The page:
Thursday, June 11, 2015

Kristol: We Can't Return to 2009 Health Care

Ezra Klein reports on Bill Kristol's surprising views on the Affordable Care Act on

Today's GOP lawmakers wouldn't need a memo to know that working with President Obama to pass a massive new entitlement doesn't dovetail with their electoral or ideological interests. Where Republican strategists once had to work to prevent cooperation, today obstruction has become the norm, and it's compromise that requires an extraordinary effort.

But 22 years later, it's not just the politics that have changed; it's the policy, too. Democrats did pass a massive health-care reform bill — and they passed it over the kind of lockstep opposition from Republicans that Kristol proposed in 1993. So we can now look back at Kristol's memo and try to ask what he got right and what he got wrong.

Kristol freely admits he was trying to shock the Republican Party into a political strategy many of its members would have been too genteel to mention, much less follow. "I was trolling before anyone knew what trolling was," he laughs. But trolling, he argues, was what Clinton's bill called for. "When I wrote that memo, there was a real prospect of it getting bipartisan support."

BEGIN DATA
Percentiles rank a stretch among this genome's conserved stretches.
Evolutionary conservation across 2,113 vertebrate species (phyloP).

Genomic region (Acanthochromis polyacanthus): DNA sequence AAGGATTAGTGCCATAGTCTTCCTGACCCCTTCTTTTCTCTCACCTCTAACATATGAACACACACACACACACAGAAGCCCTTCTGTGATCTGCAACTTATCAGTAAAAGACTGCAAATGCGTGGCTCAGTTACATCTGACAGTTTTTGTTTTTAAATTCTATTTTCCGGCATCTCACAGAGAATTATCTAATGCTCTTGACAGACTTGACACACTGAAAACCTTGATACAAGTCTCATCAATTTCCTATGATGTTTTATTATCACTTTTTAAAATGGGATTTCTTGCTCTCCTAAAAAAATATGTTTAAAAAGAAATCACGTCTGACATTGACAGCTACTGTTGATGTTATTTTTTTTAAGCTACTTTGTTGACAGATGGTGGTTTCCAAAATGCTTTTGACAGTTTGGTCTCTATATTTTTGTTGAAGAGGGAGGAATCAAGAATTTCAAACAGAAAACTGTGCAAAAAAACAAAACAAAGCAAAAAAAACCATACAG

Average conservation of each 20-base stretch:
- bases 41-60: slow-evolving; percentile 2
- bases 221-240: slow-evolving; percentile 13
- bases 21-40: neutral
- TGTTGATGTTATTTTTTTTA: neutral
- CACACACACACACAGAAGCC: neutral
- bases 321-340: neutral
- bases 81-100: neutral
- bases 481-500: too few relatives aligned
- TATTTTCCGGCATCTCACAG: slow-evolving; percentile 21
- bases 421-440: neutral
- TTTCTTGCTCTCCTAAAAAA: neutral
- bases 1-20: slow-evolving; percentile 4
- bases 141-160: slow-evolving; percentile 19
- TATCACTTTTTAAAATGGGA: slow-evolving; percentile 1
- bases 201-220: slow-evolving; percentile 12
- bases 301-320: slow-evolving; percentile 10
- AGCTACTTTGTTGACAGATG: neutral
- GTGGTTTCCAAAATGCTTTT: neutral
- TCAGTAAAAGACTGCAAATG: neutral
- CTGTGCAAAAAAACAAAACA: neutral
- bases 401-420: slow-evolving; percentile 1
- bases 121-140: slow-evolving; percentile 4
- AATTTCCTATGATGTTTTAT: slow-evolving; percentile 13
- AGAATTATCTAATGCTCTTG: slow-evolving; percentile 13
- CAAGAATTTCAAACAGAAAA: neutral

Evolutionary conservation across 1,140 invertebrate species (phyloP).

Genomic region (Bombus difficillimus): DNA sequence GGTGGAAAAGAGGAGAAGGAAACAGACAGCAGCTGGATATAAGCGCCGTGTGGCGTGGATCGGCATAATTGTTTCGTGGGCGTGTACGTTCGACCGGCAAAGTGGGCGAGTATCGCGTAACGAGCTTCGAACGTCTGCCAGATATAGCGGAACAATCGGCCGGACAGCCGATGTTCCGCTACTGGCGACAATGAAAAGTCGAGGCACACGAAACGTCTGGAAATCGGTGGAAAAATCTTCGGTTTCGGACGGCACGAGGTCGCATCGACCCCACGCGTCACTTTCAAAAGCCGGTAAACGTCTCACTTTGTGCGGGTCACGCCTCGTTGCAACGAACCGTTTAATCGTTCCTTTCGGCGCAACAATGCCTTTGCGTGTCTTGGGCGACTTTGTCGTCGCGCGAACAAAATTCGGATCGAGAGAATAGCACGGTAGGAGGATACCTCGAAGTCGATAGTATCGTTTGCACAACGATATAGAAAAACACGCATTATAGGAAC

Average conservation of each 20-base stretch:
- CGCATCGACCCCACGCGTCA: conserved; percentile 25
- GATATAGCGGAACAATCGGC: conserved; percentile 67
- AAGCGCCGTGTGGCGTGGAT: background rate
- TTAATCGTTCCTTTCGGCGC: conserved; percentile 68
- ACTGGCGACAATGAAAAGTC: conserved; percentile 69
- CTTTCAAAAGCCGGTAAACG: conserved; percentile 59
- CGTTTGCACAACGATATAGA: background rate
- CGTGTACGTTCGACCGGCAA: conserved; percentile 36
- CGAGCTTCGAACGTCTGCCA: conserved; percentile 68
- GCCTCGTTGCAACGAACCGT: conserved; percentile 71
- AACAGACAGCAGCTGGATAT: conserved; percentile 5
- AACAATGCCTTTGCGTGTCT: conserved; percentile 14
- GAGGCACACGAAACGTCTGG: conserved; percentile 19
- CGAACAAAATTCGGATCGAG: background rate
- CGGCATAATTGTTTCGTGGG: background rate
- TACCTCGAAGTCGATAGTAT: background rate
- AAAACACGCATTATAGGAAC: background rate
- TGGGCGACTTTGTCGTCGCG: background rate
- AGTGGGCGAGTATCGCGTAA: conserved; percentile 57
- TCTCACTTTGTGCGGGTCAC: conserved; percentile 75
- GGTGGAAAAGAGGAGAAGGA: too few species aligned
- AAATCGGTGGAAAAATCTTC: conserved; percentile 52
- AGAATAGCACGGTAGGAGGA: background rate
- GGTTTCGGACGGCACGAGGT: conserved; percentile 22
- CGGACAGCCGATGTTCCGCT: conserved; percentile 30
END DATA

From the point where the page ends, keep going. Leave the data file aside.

In retrospect, Kristol thinks his memo was misinterpreted as more Machiavellian than it actually was. "I wasn’t scared of [Clinton's bill] because it was good policy, but because bad policy can become institutionalized," he says. "When these things get passed it’s hard to unwind them."

Obamacare, he continues, proves the point. Already, congressional Republicans are falling all over themselves to show that if the Supreme Court repeals the law's subsidies, Republicans will somehow fix the resulting mess. A party that can't even permit the Supreme Court to destroy Obamacare is never going to be able to do it alone.

Now that Obamacare is delivering health insurance to millions of people, Kristol says, it can be replaced, but it can't simply be eliminated. "You need a credible alternative. You can't just return to the health system of 2009."

Kristol's perspective on this will be of some comfort to liberals. "I was never convinced that single-payer wouldn’t be more attractive than Obamacare," he says. "I think there was some truth to the left-wing critique of Obamacare. You’re building this giant contraption, making people worried about disruption, but you’re helping a rather limited number of people. In a funny way, if you’re doing a middle-class entitlement, you should do a big middle-class entitlement."

Instead, Obamacare's legacy will be its substance: it has permanently reshaped the social contract in America. It is now the federal government's role to make heath insurance affordable and available to all its citizens, and any Republican president who seriously wants to repeal or reform Obamacare will need to propose a replacement that fulfills that basic bargain.

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